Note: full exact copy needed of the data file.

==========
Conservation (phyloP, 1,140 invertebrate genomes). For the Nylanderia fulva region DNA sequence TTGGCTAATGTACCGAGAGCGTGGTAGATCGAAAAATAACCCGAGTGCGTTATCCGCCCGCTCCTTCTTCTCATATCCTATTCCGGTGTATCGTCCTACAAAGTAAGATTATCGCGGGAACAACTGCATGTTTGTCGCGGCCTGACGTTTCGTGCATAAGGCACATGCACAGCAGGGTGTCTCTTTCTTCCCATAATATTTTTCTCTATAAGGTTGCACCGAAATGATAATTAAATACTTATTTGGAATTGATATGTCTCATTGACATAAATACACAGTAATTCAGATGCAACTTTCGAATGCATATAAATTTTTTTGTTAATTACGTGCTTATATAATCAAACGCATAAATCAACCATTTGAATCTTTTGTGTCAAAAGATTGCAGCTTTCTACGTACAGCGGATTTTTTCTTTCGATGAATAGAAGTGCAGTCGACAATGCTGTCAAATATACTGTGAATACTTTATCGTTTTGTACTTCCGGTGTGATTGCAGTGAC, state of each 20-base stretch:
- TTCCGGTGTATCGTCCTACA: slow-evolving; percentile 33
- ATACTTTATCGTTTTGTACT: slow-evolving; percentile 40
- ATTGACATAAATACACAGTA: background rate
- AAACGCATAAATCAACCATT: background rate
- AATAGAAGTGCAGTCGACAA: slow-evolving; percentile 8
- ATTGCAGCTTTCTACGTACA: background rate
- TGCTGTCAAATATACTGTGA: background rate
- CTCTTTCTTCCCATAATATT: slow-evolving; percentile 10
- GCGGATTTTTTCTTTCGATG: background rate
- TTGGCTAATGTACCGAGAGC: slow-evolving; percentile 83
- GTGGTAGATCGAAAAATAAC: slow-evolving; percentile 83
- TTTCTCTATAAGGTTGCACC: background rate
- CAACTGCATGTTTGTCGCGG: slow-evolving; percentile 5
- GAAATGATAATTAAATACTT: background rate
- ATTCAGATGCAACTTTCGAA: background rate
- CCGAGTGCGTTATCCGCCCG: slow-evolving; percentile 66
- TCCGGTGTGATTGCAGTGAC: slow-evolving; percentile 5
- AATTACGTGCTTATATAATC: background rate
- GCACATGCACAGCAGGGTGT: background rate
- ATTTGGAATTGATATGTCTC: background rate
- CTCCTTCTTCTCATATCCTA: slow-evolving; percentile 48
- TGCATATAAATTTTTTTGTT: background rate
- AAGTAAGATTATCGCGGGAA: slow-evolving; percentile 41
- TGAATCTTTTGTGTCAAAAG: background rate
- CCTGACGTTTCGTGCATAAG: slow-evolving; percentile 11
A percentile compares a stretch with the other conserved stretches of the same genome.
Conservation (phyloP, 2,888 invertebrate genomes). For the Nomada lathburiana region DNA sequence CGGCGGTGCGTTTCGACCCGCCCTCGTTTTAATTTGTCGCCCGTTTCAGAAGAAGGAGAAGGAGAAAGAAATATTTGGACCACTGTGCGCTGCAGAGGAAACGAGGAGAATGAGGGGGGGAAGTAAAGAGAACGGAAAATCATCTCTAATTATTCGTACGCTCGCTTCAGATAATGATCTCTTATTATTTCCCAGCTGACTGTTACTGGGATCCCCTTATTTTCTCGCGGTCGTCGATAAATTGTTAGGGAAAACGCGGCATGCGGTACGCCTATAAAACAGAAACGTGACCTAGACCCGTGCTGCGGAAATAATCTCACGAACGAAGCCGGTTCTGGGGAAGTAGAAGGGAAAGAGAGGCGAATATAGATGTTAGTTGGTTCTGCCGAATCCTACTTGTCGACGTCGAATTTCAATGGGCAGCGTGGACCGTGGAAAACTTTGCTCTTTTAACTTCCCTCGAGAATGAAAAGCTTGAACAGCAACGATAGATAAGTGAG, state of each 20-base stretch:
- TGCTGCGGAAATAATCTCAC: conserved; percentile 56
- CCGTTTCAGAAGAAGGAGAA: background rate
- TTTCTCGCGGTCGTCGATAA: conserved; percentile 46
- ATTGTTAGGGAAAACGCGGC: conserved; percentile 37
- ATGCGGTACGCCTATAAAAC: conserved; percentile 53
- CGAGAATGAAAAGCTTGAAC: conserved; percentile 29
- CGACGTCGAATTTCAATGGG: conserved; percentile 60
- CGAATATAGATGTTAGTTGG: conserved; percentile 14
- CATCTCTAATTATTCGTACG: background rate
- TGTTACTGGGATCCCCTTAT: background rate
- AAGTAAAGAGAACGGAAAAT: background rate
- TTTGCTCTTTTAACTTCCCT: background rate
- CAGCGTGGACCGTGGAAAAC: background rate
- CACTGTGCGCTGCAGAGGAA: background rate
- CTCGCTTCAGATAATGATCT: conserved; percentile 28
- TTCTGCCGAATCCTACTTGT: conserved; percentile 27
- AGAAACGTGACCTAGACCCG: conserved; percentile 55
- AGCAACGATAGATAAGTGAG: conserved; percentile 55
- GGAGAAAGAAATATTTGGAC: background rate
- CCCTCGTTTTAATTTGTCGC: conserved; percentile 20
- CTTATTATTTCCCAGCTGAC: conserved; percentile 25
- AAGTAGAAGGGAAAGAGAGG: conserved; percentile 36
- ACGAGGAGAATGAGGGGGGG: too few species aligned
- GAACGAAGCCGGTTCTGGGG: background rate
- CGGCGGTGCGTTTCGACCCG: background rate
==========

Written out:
Conservation (phyloP, 1,140 invertebrate genomes). For the Nylanderia fulva region DNA sequence TTGGCTAATGTACCGAGAGCGTGGTAGATCGAAAAATAACCCGAGTGCGTTATCCGCCCGCTCCTTCTTCTCATATCCTATTCCGGTGTATCGTCCTACAAAGTAAGATTATCGCGGGAACAACTGCATGTTTGTCGCGGCCTGACGTTTCGTGCATAAGGCACATGCACAGCAGGGTGTCTCTTTCTTCCCATAATATTTTTCTCTATAAGGTTGCACCGAAATGATAATTAAATACTTATTTGGAATTGATATGTCTCATTGACATAAATACACAGTAATTCAGATGCAACTTTCGAATGCATATAAATTTTTTTGTTAATTACGTGCTTATATAATCAAACGCATAAATCAACCATTTGAATCTTTTGTGTCAAAAGATTGCAGCTTTCTACGTACAGCGGATTTTTTCTTTCGATGAATAGAAGTGCAGTCGACAATGCTGTCAAATATACTGTGAATACTTTATCGTTTTGTACTTCCGGTGTGATTGCAGTGAC, state of each 20-base stretch:
- TTCCGGTGTATCGTCCTACA: slow-evolving; percentile 33
- ATACTTTATCGTTTTGTACT: slow-evolving; percentile 40
- ATTGACATAAATACACAGTA: background rate
- AAACGCATAAATCAACCATT: background rate
- AATAGAAGTGCAGTCGACAA: slow-evolving; percentile 8
- ATTGCAGCTTTCTACGTACA: background rate
- TGCTGTCAAATATACTGTGA: background rate
- CTCTTTCTTCCCATAATATT: slow-evolving; percentile 10
- GCGGATTTTTTCTTTCGATG: background rate
- TTGGCTAATGTACCGAGAGC: slow-evolving; percentile 83
- GTGGTAGATCGAAAAATAAC: slow-evolving; percentile 83
- TTTCTCTATAAGGTTGCACC: background rate
- CAACTGCATGTTTGTCGCGG: slow-evolving; percentile 5
- GAAATGATAATTAAATACTT: background rate
- ATTCAGATGCAACTTTCGAA: background rate
- CCGAGTGCGTTATCCGCCCG: slow-evolving; percentile 66
- TCCGGTGTGATTGCAGTGAC: slow-evolving; percentile 5
- AATTACGTGCTTATATAATC: background rate
- GCACATGCACAGCAGGGTGT: background rate
- ATTTGGAATTGATATGTCTC: background rate
- CTCCTTCTTCTCATATCCTA: slow-evolving; percentile 48
- TGCATATAAATTTTTTTGTT: background rate
- AAGTAAGATTATCGCGGGAA: slow-evolving; percentile 41
- TGAATCTTTTGTGTCAAAAG: background rate
- CCTGACGTTTCGTGCATAAG: slow-evolving; percentile 11
A percentile compares a stretch with the other conserved stretches of the same genome.
Conservation (phyloP, 2,888 invertebrate genomes). For the Nomada lathburiana region DNA sequence CGGCGGTGCGTTTCGACCCGCCCTCGTTTTAATTTGTCGCCCGTTTCAGAAGAAGGAGAAGGAGAAAGAAATATTTGGACCACTGTGCGCTGCAGAGGAAACGAGGAGAATGAGGGGGGGAAGTAAAGAGAACGGAAAATCATCTCTAATTATTCGTACGCTCGCTTCAGATAATGATCTCTTATTATTTCCCAGCTGACTGTTACTGGGATCCCCTTATTTTCTCGCGGTCGTCGATAAATTGTTAGGGAAAACGCGGCATGCGGTACGCCTATAAAACAGAAACGTGACCTAGACCCGTGCTGCGGAAATAATCTCACGAACGAAGCCGGTTCTGGGGAAGTAGAAGGGAAAGAGAGGCGAATATAGATGTTAGTTGGTTCTGCCGAATCCTACTTGTCGACGTCGAATTTCAATGGGCAGCGTGGACCGTGGAAAACTTTGCTCTTTTAACTTCCCTCGAGAATGAAAAGCTTGAACAGCAACGATAGATAAGTGAG, state of each 20-base stretch:
- TGCTGCGGAAATAATCTCAC: conserved; percentile 56
- CCGTTTCAGAAGAAGGAGAA: background rate
- TTTCTCGCGGTCGTCGATAA: conserved; percentile 46
- ATTGTTAGGGAAAACGCGGC: conserved; percentile 37
- ATGCGGTACGCCTATAAAAC: conserved; percentile 53
- CGAGAATGAAAAGCTTGAAC: conserved; percentile 29
- CGACGTCGAATTTCAATGGG: conserved; percentile 60
- CGAATATAGATGTTAGTTGG: conserved; percentile 14
- CATCTCTAATTATTCGTACG: background rate
- TGTTACTGGGATCCCCTTAT: background rate
- AAGTAAAGAGAACGGAAAAT: background rate
- TTTGCTCTTTTAACTTCCCT: background rate
- CAGCGTGGACCGTGGAAAAC: background rate
- CACTGTGCGCTGCAGAGGAA: background rate
- CTCGCTTCAGATAATGATCT: conserved; percentile 28
- TTCTGCCGAATCCTACTTGT: conserved; percentile 27
- AGAAACGTGACCTAGACCCG: conserved; percentile 55
- AGCAACGATAGATAAGTGAG: conserved; percentile 55
- GGAGAAAGAAATATTTGGAC: background rate
- CCCTCGTTTTAATTTGTCGC: conserved; percentile 20
- CTTATTATTTCCCAGCTGAC: conserved; percentile 25
- AAGTAGAAGGGAAAGAGAGG: conserved; percentile 36
- ACGAGGAGAATGAGGGGGGG: too few species aligned
- GAACGAAGCCGGTTCTGGGG: background rate
- CGGCGGTGCGTTTCGACCCG: background rate